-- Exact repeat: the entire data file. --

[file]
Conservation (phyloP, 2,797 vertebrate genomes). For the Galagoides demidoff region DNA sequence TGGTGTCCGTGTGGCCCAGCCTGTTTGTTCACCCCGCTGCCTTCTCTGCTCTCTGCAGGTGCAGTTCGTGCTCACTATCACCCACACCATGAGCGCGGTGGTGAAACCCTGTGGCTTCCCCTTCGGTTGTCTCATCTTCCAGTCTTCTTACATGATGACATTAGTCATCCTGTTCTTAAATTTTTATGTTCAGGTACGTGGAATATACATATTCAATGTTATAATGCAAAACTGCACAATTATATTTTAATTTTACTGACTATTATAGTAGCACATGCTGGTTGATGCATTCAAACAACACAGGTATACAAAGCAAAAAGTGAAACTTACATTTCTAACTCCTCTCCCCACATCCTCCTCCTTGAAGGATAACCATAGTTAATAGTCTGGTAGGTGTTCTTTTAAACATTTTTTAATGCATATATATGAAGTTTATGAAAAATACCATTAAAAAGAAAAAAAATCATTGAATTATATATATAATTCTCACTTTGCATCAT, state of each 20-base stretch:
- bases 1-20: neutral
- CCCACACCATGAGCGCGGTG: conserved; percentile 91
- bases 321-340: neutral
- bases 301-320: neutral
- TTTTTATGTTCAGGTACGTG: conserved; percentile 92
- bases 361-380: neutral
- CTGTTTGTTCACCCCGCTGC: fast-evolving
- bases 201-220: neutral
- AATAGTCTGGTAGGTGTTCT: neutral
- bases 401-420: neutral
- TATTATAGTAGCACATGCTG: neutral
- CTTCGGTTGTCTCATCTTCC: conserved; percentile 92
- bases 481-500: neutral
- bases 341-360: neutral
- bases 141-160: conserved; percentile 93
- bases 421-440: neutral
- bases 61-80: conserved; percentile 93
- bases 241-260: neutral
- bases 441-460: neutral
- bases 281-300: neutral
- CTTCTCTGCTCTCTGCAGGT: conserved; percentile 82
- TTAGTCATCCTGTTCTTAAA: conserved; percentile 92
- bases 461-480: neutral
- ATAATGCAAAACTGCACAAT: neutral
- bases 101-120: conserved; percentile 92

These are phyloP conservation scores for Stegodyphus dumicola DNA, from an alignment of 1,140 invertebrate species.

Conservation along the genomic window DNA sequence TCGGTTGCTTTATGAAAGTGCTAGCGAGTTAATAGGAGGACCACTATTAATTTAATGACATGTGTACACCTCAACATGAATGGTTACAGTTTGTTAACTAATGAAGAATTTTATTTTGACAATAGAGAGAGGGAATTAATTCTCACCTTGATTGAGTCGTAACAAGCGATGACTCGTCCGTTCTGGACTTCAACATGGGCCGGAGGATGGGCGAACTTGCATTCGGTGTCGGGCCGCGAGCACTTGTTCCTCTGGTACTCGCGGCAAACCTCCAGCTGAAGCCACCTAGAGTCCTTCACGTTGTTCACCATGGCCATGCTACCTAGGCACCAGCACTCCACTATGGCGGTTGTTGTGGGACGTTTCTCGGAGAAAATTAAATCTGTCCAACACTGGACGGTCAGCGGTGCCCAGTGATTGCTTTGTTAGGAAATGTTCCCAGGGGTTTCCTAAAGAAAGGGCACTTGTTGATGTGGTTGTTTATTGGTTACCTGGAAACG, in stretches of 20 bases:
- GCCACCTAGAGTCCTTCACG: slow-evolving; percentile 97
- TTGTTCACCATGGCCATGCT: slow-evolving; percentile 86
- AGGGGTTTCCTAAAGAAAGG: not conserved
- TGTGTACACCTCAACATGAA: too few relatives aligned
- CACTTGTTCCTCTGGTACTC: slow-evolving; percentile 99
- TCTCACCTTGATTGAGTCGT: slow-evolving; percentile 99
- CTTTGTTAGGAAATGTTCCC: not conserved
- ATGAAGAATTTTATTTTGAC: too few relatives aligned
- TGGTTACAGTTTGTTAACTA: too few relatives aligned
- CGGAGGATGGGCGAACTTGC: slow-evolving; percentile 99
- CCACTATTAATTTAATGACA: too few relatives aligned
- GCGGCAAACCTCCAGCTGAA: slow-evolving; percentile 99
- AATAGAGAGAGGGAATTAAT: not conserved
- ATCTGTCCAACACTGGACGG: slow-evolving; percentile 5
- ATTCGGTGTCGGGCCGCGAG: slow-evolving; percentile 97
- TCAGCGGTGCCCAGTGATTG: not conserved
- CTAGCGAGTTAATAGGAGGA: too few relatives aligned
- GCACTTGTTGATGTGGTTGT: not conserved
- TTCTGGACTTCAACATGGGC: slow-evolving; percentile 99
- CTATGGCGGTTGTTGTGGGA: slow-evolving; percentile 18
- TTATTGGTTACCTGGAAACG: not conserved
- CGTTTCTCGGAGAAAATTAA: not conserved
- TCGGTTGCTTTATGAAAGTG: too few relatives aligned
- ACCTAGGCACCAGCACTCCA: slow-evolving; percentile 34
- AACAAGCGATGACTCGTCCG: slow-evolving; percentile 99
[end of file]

Conservation (phyloP, 2,797 vertebrate genomes). For the Galagoides demidoff region DNA sequence TGGTGTCCGTGTGGCCCAGCCTGTTTGTTCACCCCGCTGCCTTCTCTGCTCTCTGCAGGTGCAGTTCGTGCTCACTATCACCCACACCATGAGCGCGGTGGTGAAACCCTGTGGCTTCCCCTTCGGTTGTCTCATCTTCCAGTCTTCTTACATGATGACATTAGTCATCCTGTTCTTAAATTTTTATGTTCAGGTACGTGGAATATACATATTCAATGTTATAATGCAAAACTGCACAATTATATTTTAATTTTACTGACTATTATAGTAGCACATGCTGGTTGATGCATTCAAACAACACAGGTATACAAAGCAAAAAGTGAAACTTACATTTCTAACTCCTCTCCCCACATCCTCCTCCTTGAAGGATAACCATAGTTAATAGTCTGGTAGGTGTTCTTTTAAACATTTTTTAATGCATATATATGAAGTTTATGAAAAATACCATTAAAAAGAAAAAAAATCATTGAATTATATATATAATTCTCACTTTGCATCAT, state of each 20-base stretch:
- bases 1-20: neutral
- CCCACACCATGAGCGCGGTG: conserved; percentile 91
- bases 321-340: neutral
- bases 301-320: neutral
- TTTTTATGTTCAGGTACGTG: conserved; percentile 92
- bases 361-380: neutral
- CTGTTTGTTCACCCCGCTGC: fast-evolving
- bases 201-220: neutral
- AATAGTCTGGTAGGTGTTCT: neutral
- bases 401-420: neutral
- TATTATAGTAGCACATGCTG: neutral
- CTTCGGTTGTCTCATCTTCC: conserved; percentile 92
- bases 481-500: neutral
- bases 341-360: neutral
- bases 141-160: conserved; percentile 93
- bases 421-440: neutral
- bases 61-80: conserved; percentile 93
- bases 241-260: neutral
- bases 441-460: neutral
- bases 281-300: neutral
- CTTCTCTGCTCTCTGCAGGT: conserved; percentile 82
- TTAGTCATCCTGTTCTTAAA: conserved; percentile 92
- bases 461-480: neutral
- ATAATGCAAAACTGCACAAT: neutral
- bases 101-120: conserved; percentile 92

These are phyloP conservation scores for Stegodyphus dumicola DNA, from an alignment of 1,140 invertebrate species.

Conservation along the genomic window DNA sequence TCGGTTGCTTTATGAAAGTGCTAGCGAGTTAATAGGAGGACCACTATTAATTTAATGACATGTGTACACCTCAACATGAATGGTTACAGTTTGTTAACTAATGAAGAATTTTATTTTGACAATAGAGAGAGGGAATTAATTCTCACCTTGATTGAGTCGTAACAAGCGATGACTCGTCCGTTCTGGACTTCAACATGGGCCGGAGGATGGGCGAACTTGCATTCGGTGTCGGGCCGCGAGCACTTGTTCCTCTGGTACTCGCGGCAAACCTCCAGCTGAAGCCACCTAGAGTCCTTCACGTTGTTCACCATGGCCATGCTACCTAGGCACCAGCACTCCACTATGGCGGTTGTTGTGGGACGTTTCTCGGAGAAAATTAAATCTGTCCAACACTGGACGGTCAGCGGTGCCCAGTGATTGCTTTGTTAGGAAATGTTCCCAGGGGTTTCCTAAAGAAAGGGCACTTGTTGATGTGGTTGTTTATTGGTTACCTGGAAACG, in stretches of 20 bases:
- GCCACCTAGAGTCCTTCACG: slow-evolving; percentile 97
- TTGTTCACCATGGCCATGCT: slow-evolving; percentile 86
- AGGGGTTTCCTAAAGAAAGG: not conserved
- TGTGTACACCTCAACATGAA: too few relatives aligned
- CACTTGTTCCTCTGGTACTC: slow-evolving; percentile 99
- TCTCACCTTGATTGAGTCGT: slow-evolving; percentile 99
- CTTTGTTAGGAAATGTTCCC: not conserved
- ATGAAGAATTTTATTTTGAC: too few relatives aligned
- TGGTTACAGTTTGTTAACTA: too few relatives aligned
- CGGAGGATGGGCGAACTTGC: slow-evolving; percentile 99
- CCACTATTAATTTAATGACA: too few relatives aligned
- GCGGCAAACCTCCAGCTGAA: slow-evolving; percentile 99
- AATAGAGAGAGGGAATTAAT: not conserved
- ATCTGTCCAACACTGGACGG: slow-evolving; percentile 5
- ATTCGGTGTCGGGCCGCGAG: slow-evolving; percentile 97
- TCAGCGGTGCCCAGTGATTG: not conserved
- CTAGCGAGTTAATAGGAGGA: too few relatives aligned
- GCACTTGTTGATGTGGTTGT: not conserved
- TTCTGGACTTCAACATGGGC: slow-evolving; percentile 99
- CTATGGCGGTTGTTGTGGGA: slow-evolving; percentile 18
- TTATTGGTTACCTGGAAACG: not conserved
- CGTTTCTCGGAGAAAATTAA: not conserved
- TCGGTTGCTTTATGAAAGTG: too few relatives aligned
- ACCTAGGCACCAGCACTCCA: slow-evolving; percentile 34
- AACAAGCGATGACTCGTCCG: slow-evolving; percentile 99